1. From ignorance of the perfection of God's righteousness, which is displayed in all his ways and works, who is the Judge of the whole earth, and will do right; and will not clear the guilty without full satisfaction to his justice, nor justify any without a perfect righteousness; and his judgment of things is according to truth; and he cannot reckon an imperfect righteousness a perfect one; nor account that for righteousness which is none: to secure his honour and glory in this point, he has set forth Christ to be the propitiatory sacrifice for sin, thereby making satisfaction for it; To declare his righteousness: but of this the legal zealot is ignorant, and therefore takes a wrong course. 2. It arises from ignorance of the righteousness which God in the law requires; the law is holy, just, and good, and requires a perfect righteousness; both as to the matter of it, and the manner of its performance; all that the law has commanded must be done, and as it is commanded, or it is no righteousness, Deut. vi. 25. and the law is spiritual, and reaches to, and is concerned with the heart, the spirit, and the soul of man; it forbids sinful thoughts, inward lusts, and irregular affections, as well as the outward and grosser sins of life; it allows of no peccadillo's, or little sins, but condemns all; so extensive is the law, and such the spirituality of it; which the Pharisee being ignorant of, sets up his own righteousness as sufficient, and zealously endeavours to establish it; but it will be of no service, Matt. v. 19, 20.3. This ignorant zeal arises from a want of knowledge of the righteousness of God revealed in the gospel; which is no other than the righteousness of Christ, who is God as well as man: being ig norant of this, its excellency, fulness, and suitableness, men submit not unte it, but reject it, stumbling at the stumbling stone and rock of offence, -4. It arises from ignorance of their own righteousness; the Spirit of God not having convinced them of it, how imperfect and polluted it is; how it is not answerable to the law of God; and how short it comes of its demands and requirements;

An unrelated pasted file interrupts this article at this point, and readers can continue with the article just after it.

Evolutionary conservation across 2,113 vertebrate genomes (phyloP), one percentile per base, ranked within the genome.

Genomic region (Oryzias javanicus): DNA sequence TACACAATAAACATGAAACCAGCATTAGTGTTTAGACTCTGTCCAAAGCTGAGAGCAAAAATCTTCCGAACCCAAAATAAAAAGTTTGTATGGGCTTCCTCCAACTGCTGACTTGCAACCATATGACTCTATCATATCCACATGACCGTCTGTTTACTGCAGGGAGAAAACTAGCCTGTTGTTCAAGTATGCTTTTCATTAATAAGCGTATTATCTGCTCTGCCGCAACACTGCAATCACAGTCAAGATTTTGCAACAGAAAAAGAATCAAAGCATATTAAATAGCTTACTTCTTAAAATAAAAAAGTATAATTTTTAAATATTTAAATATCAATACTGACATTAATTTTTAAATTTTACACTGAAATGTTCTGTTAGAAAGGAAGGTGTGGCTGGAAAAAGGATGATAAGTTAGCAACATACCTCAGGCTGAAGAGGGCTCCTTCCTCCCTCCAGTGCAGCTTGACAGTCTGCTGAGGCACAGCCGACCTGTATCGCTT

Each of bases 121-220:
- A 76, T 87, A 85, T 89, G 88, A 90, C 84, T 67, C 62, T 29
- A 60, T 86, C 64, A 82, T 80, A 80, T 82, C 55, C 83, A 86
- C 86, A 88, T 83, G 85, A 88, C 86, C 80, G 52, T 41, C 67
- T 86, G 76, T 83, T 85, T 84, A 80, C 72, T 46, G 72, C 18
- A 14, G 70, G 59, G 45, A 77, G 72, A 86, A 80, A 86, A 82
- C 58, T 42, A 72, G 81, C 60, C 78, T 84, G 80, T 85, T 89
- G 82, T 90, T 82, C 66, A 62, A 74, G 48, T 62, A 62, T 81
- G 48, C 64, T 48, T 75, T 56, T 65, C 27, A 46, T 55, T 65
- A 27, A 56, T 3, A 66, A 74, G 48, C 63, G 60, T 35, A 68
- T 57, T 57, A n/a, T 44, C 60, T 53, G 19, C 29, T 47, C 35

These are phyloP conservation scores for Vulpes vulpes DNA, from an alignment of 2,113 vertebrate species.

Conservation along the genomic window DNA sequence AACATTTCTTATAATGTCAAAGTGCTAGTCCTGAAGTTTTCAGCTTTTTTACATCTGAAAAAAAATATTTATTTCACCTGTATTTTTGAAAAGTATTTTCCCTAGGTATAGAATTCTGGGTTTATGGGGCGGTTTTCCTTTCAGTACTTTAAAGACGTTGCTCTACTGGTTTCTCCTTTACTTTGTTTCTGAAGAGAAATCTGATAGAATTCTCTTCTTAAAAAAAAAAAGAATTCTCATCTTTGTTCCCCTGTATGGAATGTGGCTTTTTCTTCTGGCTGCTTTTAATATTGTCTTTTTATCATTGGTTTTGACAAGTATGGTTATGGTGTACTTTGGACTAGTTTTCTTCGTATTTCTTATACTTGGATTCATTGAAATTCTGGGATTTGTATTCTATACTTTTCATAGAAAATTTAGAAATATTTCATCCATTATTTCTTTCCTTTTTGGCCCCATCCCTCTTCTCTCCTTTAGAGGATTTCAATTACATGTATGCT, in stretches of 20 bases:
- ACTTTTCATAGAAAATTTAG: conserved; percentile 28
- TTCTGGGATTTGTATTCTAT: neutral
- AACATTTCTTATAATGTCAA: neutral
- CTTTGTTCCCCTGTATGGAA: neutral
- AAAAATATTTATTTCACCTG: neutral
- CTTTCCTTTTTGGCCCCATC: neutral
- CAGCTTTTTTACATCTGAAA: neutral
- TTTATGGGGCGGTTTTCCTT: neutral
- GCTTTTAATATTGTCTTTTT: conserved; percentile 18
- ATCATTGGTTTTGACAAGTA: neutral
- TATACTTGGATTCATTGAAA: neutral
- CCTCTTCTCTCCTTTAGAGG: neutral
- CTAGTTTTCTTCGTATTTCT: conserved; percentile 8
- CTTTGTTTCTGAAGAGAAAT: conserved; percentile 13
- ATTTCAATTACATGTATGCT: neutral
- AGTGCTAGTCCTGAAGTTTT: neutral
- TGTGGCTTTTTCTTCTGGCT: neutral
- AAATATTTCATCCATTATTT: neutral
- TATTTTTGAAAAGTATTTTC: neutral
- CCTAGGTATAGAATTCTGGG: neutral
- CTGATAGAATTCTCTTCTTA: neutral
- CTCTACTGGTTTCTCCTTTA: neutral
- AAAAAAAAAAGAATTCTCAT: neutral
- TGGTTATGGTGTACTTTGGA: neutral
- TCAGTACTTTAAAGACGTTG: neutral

and how insufficient it is to justify them before God; and whilst this is the case they are warmly attached to it, and zealous to establish it; but when they come to be made sensible of the imperfection and unprofitableness of it, they desire to be found in Christ, and in his righteousness, and not their own, Phil. iii. 9.5. It arises from want of faith in Christ; being destitute of that, the zealots follow eagerly after righteousness, but do not attain it; Because they seek it not by faith, but as it were by the works of the law; now, what is not of faith is sin, and therefore zeal without faith cannot be right; zeal without faith in Christ, must be without knowledge, must be without the knowledge of Christ, and without the knowledge of God in Christ; and therefore cannot be well-pleasing and acceptable to God; nor is such a righteousness they are following after and endeavouring to establish. Wherefore, 6. Such a zealot goes contrary to the will and way of God, in the justification of a sinner; and therefore his zeal must be a false one: the declared will of God is, that a man is not, and cannot, be justified in the sight of God by the deeds of the law; but that a man is justi. fied by faith in the righteousness of Christ, without the deeds of the law; the way and method God takes to justify men, is by grace, freely imputing righteousness, without works, unto them; by making and accounting them righteous, through the obedience and righteousness of his Son. And therefore it must be a blind, ignorant zeal, which sets up a man's post by God's post, and advances his own righteousness above that of Christ's.

II. There is a mistaken zeal of the glory of God; and for it.